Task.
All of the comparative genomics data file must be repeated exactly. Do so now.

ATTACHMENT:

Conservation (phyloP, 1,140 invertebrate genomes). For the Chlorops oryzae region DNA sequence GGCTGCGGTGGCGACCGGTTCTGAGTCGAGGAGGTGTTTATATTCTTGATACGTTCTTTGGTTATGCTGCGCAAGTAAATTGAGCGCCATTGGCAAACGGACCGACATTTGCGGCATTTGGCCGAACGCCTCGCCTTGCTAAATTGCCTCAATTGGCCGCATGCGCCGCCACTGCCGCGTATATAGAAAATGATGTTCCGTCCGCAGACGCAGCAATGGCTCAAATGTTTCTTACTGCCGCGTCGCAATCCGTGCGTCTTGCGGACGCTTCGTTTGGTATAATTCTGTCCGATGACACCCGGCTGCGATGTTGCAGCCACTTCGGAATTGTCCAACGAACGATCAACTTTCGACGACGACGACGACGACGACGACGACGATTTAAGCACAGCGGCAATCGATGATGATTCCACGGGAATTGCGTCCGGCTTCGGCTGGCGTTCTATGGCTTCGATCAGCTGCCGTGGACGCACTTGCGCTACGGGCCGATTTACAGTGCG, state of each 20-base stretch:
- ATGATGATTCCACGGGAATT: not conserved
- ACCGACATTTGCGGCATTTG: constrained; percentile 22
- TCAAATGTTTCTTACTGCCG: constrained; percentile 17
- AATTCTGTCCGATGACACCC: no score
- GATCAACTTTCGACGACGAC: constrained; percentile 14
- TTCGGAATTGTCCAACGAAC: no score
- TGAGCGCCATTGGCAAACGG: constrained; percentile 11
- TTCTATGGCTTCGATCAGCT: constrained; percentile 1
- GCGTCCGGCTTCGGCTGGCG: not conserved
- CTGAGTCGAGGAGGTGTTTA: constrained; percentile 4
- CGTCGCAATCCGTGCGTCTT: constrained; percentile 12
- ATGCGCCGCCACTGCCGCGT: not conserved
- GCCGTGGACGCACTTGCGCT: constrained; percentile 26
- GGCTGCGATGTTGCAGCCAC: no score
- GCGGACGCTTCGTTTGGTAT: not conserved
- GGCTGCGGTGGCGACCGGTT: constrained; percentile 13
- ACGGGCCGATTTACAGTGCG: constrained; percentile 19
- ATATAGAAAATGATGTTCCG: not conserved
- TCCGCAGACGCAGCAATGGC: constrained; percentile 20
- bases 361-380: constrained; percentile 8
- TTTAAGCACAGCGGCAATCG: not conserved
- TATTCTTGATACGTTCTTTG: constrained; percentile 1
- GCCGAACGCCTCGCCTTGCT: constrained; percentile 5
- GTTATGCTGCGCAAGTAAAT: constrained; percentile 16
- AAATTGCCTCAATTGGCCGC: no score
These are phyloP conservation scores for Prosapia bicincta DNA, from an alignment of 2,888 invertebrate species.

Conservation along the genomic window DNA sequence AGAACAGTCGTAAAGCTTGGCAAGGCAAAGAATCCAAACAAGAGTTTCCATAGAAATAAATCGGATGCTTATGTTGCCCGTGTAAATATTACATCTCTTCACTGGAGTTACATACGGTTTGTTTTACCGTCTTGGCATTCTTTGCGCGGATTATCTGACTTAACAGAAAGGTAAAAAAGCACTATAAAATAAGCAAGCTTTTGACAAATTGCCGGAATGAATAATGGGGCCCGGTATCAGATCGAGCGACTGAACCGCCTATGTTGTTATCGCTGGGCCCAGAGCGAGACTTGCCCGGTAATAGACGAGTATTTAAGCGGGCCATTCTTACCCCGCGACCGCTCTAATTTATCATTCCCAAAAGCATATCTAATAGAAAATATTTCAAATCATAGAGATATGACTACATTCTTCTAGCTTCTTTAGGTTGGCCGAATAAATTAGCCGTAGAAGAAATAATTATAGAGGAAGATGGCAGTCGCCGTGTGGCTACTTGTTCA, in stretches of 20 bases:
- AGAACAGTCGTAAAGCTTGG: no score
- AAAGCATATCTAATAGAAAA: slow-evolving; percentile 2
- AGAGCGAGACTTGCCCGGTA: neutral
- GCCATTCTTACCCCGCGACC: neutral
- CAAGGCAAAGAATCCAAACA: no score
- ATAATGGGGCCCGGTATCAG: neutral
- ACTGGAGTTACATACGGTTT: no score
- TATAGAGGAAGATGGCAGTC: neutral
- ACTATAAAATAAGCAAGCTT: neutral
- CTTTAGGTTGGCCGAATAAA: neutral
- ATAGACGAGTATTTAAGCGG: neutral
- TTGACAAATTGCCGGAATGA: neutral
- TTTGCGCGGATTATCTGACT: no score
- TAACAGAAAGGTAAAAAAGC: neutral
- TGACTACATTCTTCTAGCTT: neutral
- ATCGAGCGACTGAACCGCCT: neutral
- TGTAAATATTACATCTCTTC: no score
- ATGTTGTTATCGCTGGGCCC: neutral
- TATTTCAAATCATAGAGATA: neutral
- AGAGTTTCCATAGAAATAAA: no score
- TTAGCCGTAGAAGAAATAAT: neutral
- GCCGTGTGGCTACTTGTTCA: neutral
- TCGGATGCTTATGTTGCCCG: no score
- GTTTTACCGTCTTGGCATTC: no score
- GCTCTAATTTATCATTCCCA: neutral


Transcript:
Conservation (phyloP, 1,140 invertebrate genomes). For the Chlorops oryzae region DNA sequence GGCTGCGGTGGCGACCGGTTCTGAGTCGAGGAGGTGTTTATATTCTTGATACGTTCTTTGGTTATGCTGCGCAAGTAAATTGAGCGCCATTGGCAAACGGACCGACATTTGCGGCATTTGGCCGAACGCCTCGCCTTGCTAAATTGCCTCAATTGGCCGCATGCGCCGCCACTGCCGCGTATATAGAAAATGATGTTCCGTCCGCAGACGCAGCAATGGCTCAAATGTTTCTTACTGCCGCGTCGCAATCCGTGCGTCTTGCGGACGCTTCGTTTGGTATAATTCTGTCCGATGACACCCGGCTGCGATGTTGCAGCCACTTCGGAATTGTCCAACGAACGATCAACTTTCGACGACGACGACGACGACGACGACGACGATTTAAGCACAGCGGCAATCGATGATGATTCCACGGGAATTGCGTCCGGCTTCGGCTGGCGTTCTATGGCTTCGATCAGCTGCCGTGGACGCACTTGCGCTACGGGCCGATTTACAGTGCG, state of each 20-base stretch:
- ATGATGATTCCACGGGAATT: not conserved
- ACCGACATTTGCGGCATTTG: constrained; percentile 22
- TCAAATGTTTCTTACTGCCG: constrained; percentile 17
- AATTCTGTCCGATGACACCC: no score
- GATCAACTTTCGACGACGAC: constrained; percentile 14
- TTCGGAATTGTCCAACGAAC: no score
- TGAGCGCCATTGGCAAACGG: constrained; percentile 11
- TTCTATGGCTTCGATCAGCT: constrained; percentile 1
- GCGTCCGGCTTCGGCTGGCG: not conserved
- CTGAGTCGAGGAGGTGTTTA: constrained; percentile 4
- CGTCGCAATCCGTGCGTCTT: constrained; percentile 12
- ATGCGCCGCCACTGCCGCGT: not conserved
- GCCGTGGACGCACTTGCGCT: constrained; percentile 26
- GGCTGCGATGTTGCAGCCAC: no score
- GCGGACGCTTCGTTTGGTAT: not conserved
- GGCTGCGGTGGCGACCGGTT: constrained; percentile 13
- ACGGGCCGATTTACAGTGCG: constrained; percentile 19
- ATATAGAAAATGATGTTCCG: not conserved
- TCCGCAGACGCAGCAATGGC: constrained; percentile 20
- bases 361-380: constrained; percentile 8
- TTTAAGCACAGCGGCAATCG: not conserved
- TATTCTTGATACGTTCTTTG: constrained; percentile 1
- GCCGAACGCCTCGCCTTGCT: constrained; percentile 5
- GTTATGCTGCGCAAGTAAAT: constrained; percentile 16
- AAATTGCCTCAATTGGCCGC: no score
These are phyloP conservation scores for Prosapia bicincta DNA, from an alignment of 2,888 invertebrate species.

Conservation along the genomic window DNA sequence AGAACAGTCGTAAAGCTTGGCAAGGCAAAGAATCCAAACAAGAGTTTCCATAGAAATAAATCGGATGCTTATGTTGCCCGTGTAAATATTACATCTCTTCACTGGAGTTACATACGGTTTGTTTTACCGTCTTGGCATTCTTTGCGCGGATTATCTGACTTAACAGAAAGGTAAAAAAGCACTATAAAATAAGCAAGCTTTTGACAAATTGCCGGAATGAATAATGGGGCCCGGTATCAGATCGAGCGACTGAACCGCCTATGTTGTTATCGCTGGGCCCAGAGCGAGACTTGCCCGGTAATAGACGAGTATTTAAGCGGGCCATTCTTACCCCGCGACCGCTCTAATTTATCATTCCCAAAAGCATATCTAATAGAAAATATTTCAAATCATAGAGATATGACTACATTCTTCTAGCTTCTTTAGGTTGGCCGAATAAATTAGCCGTAGAAGAAATAATTATAGAGGAAGATGGCAGTCGCCGTGTGGCTACTTGTTCA, in stretches of 20 bases:
- AGAACAGTCGTAAAGCTTGG: no score
- AAAGCATATCTAATAGAAAA: slow-evolving; percentile 2
- AGAGCGAGACTTGCCCGGTA: neutral
- GCCATTCTTACCCCGCGACC: neutral
- CAAGGCAAAGAATCCAAACA: no score
- ATAATGGGGCCCGGTATCAG: neutral
- ACTGGAGTTACATACGGTTT: no score
- TATAGAGGAAGATGGCAGTC: neutral
- ACTATAAAATAAGCAAGCTT: neutral
- CTTTAGGTTGGCCGAATAAA: neutral
- ATAGACGAGTATTTAAGCGG: neutral
- TTGACAAATTGCCGGAATGA: neutral
- TTTGCGCGGATTATCTGACT: no score
- TAACAGAAAGGTAAAAAAGC: neutral
- TGACTACATTCTTCTAGCTT: neutral
- ATCGAGCGACTGAACCGCCT: neutral
- TGTAAATATTACATCTCTTC: no score
- ATGTTGTTATCGCTGGGCCC: neutral
- TATTTCAAATCATAGAGATA: neutral
- AGAGTTTCCATAGAAATAAA: no score
- TTAGCCGTAGAAGAAATAAT: neutral
- GCCGTGTGGCTACTTGTTCA: neutral
- TCGGATGCTTATGTTGCCCG: no score
- GTTTTACCGTCTTGGCATTC: no score
- GCTCTAATTTATCATTCCCA: neutral